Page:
One of the harder transitions to deal with is when your baby needs a change in his schedule. Babies will stop sleeping well if they need waketime length to be different–either shorter or longer. See The Cornerstone for Good Naps for help there. Babies can stop sleeping well if they need to eat at longer intervals, like when your baby is ready to move to a four hour schedule. Babies can stop sleeping well if they need the dreamfeed dropped. See Dropping the “Dream Feed” for more on that.

6-New Skills

As your baby gets older, she will start to develop new skills. She will learn to roll over. She will learn to sit up, clap her hands, crawl, and stand. She will learn to make noises with her mouth and to clap her hands. When these new skills are new to her, she might very well start either fighting sleep when falling asleep or fighting it when transitioning mid-nap so she can practice these new and amazing skills. See New Skills and Sleep Disruptions {Rolling, Crawling, Standing, etc.} for more on this topic.


As tempting as it might be, you can’t live your entire life confined to your house in order to avoid disruptions. Activities will disrupt sleep. Church inevitably disrupts sleep. Extended family parties and activities disrupt sleep. There are many different things that will come up that will negatively impact your baby’s sleep schedule.

I had a few ground rules to help minimze the impact of these disruptions. One is that I wouldn’t do too many in a row. Since Church was on Sunday, we stayed home on Monday so that sleep could be back to normal. If we had a family party Saturday, I made sure Thursday and Friday was super consistent so the baby wouldn’t be too thrown off by having Saturday and Sunday disrupted.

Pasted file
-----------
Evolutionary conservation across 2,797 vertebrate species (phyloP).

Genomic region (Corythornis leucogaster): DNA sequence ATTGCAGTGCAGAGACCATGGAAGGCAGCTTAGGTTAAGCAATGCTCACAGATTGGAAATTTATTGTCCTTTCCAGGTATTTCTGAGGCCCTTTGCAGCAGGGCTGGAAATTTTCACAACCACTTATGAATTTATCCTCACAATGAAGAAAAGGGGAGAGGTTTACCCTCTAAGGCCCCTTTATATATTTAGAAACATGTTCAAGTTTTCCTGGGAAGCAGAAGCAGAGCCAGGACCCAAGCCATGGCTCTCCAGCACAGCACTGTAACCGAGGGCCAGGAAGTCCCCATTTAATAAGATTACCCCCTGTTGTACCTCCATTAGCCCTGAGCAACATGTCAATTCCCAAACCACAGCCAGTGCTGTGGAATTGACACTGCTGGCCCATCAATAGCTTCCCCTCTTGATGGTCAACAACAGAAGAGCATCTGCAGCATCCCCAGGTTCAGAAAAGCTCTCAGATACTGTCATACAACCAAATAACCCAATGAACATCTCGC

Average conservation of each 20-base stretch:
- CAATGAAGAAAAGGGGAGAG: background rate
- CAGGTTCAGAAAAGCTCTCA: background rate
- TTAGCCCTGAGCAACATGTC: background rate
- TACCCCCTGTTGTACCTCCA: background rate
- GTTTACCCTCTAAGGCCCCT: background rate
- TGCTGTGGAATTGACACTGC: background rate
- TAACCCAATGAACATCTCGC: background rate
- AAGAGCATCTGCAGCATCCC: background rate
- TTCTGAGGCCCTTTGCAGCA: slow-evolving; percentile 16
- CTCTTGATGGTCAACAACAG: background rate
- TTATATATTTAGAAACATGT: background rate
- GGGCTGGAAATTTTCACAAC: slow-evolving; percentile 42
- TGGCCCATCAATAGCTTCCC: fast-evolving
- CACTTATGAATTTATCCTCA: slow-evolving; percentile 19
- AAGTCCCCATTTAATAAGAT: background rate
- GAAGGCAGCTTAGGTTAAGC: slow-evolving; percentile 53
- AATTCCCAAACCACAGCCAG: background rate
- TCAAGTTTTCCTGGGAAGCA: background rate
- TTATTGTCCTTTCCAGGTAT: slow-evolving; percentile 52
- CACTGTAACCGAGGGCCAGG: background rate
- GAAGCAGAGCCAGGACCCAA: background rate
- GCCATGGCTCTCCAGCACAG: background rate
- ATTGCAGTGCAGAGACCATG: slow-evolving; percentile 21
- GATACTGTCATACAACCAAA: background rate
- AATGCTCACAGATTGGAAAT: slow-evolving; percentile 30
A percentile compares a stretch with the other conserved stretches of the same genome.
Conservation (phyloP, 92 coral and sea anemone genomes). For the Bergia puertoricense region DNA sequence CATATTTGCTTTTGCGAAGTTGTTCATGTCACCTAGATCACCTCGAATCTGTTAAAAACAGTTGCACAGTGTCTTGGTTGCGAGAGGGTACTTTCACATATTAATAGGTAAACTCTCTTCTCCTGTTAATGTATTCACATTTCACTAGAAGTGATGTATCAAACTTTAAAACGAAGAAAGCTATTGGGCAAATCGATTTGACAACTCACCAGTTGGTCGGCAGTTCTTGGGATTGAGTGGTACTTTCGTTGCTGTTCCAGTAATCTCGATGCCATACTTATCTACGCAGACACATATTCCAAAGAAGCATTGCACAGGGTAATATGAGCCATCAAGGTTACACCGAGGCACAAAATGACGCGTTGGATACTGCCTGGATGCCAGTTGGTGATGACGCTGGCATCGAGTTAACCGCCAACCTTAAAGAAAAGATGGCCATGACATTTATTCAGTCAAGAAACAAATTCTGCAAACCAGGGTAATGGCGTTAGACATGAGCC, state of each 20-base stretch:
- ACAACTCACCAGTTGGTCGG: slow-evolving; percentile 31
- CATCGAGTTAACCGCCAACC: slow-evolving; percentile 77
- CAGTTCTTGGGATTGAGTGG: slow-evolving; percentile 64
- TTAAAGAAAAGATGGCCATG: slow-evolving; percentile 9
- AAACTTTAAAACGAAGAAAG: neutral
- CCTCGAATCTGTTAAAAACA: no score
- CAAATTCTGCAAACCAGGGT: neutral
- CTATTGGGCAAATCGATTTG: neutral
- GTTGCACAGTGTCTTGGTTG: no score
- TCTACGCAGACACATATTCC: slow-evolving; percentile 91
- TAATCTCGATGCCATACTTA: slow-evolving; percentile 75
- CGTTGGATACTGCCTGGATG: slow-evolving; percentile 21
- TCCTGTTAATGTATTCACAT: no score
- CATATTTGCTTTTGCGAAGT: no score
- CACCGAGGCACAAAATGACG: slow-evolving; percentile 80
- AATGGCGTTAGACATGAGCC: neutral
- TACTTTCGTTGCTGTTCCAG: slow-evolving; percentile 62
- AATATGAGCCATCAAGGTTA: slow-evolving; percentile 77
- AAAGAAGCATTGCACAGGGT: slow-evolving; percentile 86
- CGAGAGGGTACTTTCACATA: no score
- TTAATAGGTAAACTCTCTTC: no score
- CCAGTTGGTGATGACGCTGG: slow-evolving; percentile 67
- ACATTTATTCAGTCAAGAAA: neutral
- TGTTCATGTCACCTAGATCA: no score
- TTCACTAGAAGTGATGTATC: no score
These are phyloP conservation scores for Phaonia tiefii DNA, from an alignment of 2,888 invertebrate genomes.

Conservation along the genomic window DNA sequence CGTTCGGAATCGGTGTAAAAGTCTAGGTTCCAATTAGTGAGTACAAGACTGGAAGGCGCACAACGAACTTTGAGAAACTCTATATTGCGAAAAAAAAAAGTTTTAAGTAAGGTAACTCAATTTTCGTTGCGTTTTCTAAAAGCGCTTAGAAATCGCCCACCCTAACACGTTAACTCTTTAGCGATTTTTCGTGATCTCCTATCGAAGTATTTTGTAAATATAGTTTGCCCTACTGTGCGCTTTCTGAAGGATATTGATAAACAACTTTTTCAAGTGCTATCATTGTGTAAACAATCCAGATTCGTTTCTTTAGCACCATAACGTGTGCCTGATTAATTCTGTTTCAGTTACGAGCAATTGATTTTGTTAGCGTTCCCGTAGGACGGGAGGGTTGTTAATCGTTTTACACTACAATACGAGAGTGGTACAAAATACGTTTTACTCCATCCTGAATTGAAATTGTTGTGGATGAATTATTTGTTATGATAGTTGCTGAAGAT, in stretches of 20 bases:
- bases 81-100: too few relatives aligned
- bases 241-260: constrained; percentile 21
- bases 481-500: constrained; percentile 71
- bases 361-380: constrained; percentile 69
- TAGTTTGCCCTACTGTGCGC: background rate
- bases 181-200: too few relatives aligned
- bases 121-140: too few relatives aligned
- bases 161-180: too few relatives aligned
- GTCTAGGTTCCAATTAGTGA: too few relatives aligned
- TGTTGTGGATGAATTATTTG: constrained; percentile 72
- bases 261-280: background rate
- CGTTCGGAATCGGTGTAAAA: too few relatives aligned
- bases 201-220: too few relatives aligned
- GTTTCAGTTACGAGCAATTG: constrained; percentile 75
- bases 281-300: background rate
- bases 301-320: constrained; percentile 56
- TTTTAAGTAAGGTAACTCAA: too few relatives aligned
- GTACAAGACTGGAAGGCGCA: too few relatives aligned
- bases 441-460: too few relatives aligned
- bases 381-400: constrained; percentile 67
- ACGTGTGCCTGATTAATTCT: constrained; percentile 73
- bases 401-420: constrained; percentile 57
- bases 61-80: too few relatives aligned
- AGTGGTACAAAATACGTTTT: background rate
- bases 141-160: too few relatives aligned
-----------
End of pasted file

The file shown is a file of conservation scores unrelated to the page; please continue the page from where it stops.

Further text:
I was consistent when we were home. I didn’t let activities rule. I went for balance and didn’t let baby’s sleep nor activities be the trump card. See these posts for more:

8-Environmental Factors

As if you don’t have enough working against you without adding in environmental considerations. The sun might disrupt your child’s sleep–if so, get blackout curtains or blinds. It might be too hot or too cold for your baby to sleep. If so, adjust the thermostat and what he is wearing for sleep. See

Early Morning Waking and the Sun and Optimal Internal Temp=Optimal Sleep for more.


Vacations are fun and create great memories! But if YOU get disrupted with your sleep on a vacation, imagine what it does to your baby. I don’t say that to discourage you from traveling, just to make sure you face the reality that yes, traveling does disrupt sleep patterns. See Traveling Sleep Hierarchy for Babies and How To Travel Without “Un-doing” Babywise.

10 common sleep disruptions and how to deal with them

10-Time Change

Of all of the sleep disruptions that come my way in life, the time change the one obnoxious one for me. It often takes a few weeks to get back on track after a time change. That isn’t just with babies; adults take a long time, too. See Shifting Your Schedule {Time Change, Time Zones}  and How To Manage The Time Change Your Way for helps on this disruption.


Sleep disruptions are not exciting. They cause stress and throw you off. I promise, however, that they don’t last forever and that there are things you can do to help your baby through the disruptions, minimize the negative impact of the disruption, and get back on track.